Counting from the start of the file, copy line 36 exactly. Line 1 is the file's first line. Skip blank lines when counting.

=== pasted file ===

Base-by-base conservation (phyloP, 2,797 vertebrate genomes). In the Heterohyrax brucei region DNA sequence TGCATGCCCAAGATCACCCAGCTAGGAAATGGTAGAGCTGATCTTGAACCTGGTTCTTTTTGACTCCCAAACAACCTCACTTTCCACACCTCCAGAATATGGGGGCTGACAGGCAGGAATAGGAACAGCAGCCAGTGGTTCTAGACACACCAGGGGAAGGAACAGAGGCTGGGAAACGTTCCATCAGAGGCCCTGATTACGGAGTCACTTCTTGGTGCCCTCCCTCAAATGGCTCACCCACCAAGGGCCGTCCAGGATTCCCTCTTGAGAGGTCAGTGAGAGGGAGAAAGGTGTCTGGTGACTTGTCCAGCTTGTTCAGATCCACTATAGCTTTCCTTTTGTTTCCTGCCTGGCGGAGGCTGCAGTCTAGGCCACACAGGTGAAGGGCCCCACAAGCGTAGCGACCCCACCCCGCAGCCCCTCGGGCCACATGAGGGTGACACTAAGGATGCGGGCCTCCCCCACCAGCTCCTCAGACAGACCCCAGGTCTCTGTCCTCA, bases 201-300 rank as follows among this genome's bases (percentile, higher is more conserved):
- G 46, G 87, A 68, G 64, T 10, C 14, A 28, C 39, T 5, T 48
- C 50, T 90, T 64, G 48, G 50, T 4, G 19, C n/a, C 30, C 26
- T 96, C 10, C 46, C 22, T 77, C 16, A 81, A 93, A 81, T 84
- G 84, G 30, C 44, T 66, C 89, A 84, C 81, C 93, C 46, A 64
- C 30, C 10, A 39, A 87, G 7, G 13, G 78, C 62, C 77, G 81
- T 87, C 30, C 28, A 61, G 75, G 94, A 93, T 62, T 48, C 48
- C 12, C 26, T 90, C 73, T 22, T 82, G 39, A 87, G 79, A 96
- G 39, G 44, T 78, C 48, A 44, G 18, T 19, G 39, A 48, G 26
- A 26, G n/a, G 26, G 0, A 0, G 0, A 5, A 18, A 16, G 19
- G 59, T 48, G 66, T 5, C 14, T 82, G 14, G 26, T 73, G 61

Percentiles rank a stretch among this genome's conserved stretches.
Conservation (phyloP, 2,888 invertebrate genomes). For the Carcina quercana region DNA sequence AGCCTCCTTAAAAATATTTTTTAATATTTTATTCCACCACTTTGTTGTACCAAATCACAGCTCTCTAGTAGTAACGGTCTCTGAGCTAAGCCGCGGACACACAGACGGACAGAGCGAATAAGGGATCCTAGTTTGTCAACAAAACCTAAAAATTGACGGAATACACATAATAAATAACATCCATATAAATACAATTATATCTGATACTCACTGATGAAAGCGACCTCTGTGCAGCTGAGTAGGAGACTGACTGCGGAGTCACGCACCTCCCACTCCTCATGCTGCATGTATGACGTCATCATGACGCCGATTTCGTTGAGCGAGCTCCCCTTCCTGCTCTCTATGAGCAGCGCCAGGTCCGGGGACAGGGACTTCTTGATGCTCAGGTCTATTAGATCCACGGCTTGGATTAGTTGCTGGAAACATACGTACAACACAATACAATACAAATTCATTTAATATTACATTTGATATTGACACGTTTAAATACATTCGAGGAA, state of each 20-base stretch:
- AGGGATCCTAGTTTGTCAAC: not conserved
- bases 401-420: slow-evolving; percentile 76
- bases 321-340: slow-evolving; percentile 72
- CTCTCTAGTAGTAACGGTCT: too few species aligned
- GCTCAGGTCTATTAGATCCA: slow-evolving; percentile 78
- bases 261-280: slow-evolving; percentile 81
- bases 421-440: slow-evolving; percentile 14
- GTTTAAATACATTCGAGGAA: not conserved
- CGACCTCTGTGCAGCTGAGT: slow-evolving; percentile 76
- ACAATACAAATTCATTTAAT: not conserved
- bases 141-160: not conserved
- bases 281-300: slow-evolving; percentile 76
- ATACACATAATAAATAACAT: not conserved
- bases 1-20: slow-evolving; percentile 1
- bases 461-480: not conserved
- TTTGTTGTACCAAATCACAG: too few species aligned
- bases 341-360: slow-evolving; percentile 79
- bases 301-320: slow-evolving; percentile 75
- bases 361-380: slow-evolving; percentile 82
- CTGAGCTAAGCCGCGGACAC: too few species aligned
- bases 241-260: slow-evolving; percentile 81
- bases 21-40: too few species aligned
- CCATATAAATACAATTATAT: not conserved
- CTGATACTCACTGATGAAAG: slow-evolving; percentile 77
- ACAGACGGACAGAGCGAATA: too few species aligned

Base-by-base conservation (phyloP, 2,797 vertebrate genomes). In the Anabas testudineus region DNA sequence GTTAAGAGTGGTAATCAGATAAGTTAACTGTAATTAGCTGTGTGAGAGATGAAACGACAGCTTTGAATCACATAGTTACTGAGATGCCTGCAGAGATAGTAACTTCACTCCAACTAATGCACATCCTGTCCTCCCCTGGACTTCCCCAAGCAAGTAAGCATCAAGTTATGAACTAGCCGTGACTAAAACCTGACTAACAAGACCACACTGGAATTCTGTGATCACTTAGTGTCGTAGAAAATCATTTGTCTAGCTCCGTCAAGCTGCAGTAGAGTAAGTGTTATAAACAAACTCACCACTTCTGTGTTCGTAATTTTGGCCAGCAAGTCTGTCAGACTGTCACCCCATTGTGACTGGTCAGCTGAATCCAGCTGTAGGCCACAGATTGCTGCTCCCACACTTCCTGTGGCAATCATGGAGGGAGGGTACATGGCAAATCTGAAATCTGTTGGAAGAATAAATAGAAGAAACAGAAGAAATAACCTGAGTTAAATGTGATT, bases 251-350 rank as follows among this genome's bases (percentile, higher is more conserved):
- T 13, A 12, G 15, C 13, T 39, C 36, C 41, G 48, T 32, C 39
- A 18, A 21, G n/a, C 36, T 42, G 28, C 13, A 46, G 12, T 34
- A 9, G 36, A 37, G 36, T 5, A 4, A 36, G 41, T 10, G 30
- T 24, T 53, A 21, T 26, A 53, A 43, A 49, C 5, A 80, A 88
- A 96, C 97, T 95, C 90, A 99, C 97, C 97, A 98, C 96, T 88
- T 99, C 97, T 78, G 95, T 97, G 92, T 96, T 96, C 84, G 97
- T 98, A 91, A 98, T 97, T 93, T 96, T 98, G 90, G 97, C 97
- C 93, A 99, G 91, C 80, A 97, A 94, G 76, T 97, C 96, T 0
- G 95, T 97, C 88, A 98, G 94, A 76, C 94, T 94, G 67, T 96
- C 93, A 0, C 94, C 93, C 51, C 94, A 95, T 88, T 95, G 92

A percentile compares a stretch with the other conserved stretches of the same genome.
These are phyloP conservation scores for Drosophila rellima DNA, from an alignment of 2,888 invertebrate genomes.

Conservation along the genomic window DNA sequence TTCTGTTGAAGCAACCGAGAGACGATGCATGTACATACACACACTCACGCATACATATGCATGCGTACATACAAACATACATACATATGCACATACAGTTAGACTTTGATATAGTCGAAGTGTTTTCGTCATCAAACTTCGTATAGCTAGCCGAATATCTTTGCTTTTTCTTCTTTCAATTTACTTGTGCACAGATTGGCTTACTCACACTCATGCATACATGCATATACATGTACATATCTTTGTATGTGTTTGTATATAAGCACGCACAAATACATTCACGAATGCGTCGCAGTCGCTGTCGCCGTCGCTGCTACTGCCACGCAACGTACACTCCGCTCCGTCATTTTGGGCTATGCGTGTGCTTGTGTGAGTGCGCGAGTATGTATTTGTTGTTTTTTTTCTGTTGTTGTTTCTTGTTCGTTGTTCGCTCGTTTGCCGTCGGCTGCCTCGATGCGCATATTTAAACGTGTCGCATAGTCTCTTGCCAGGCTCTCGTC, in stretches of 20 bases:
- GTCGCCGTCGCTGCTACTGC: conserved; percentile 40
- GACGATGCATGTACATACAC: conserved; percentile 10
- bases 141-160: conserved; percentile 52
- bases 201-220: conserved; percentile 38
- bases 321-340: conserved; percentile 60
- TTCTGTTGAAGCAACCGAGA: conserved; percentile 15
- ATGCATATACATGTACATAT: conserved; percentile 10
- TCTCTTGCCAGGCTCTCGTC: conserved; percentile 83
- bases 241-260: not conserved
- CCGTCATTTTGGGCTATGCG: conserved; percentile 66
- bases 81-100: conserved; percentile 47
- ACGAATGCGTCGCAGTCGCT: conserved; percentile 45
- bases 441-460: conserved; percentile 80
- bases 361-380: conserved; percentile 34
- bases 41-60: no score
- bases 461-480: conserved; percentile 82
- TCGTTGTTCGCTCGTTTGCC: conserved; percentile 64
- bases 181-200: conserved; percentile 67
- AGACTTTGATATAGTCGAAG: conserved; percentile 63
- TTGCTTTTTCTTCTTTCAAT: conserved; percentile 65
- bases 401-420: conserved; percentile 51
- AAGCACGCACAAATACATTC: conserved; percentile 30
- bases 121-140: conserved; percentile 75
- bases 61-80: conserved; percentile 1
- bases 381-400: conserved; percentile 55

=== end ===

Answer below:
- CCATATAAATACAATTATAT: not conserved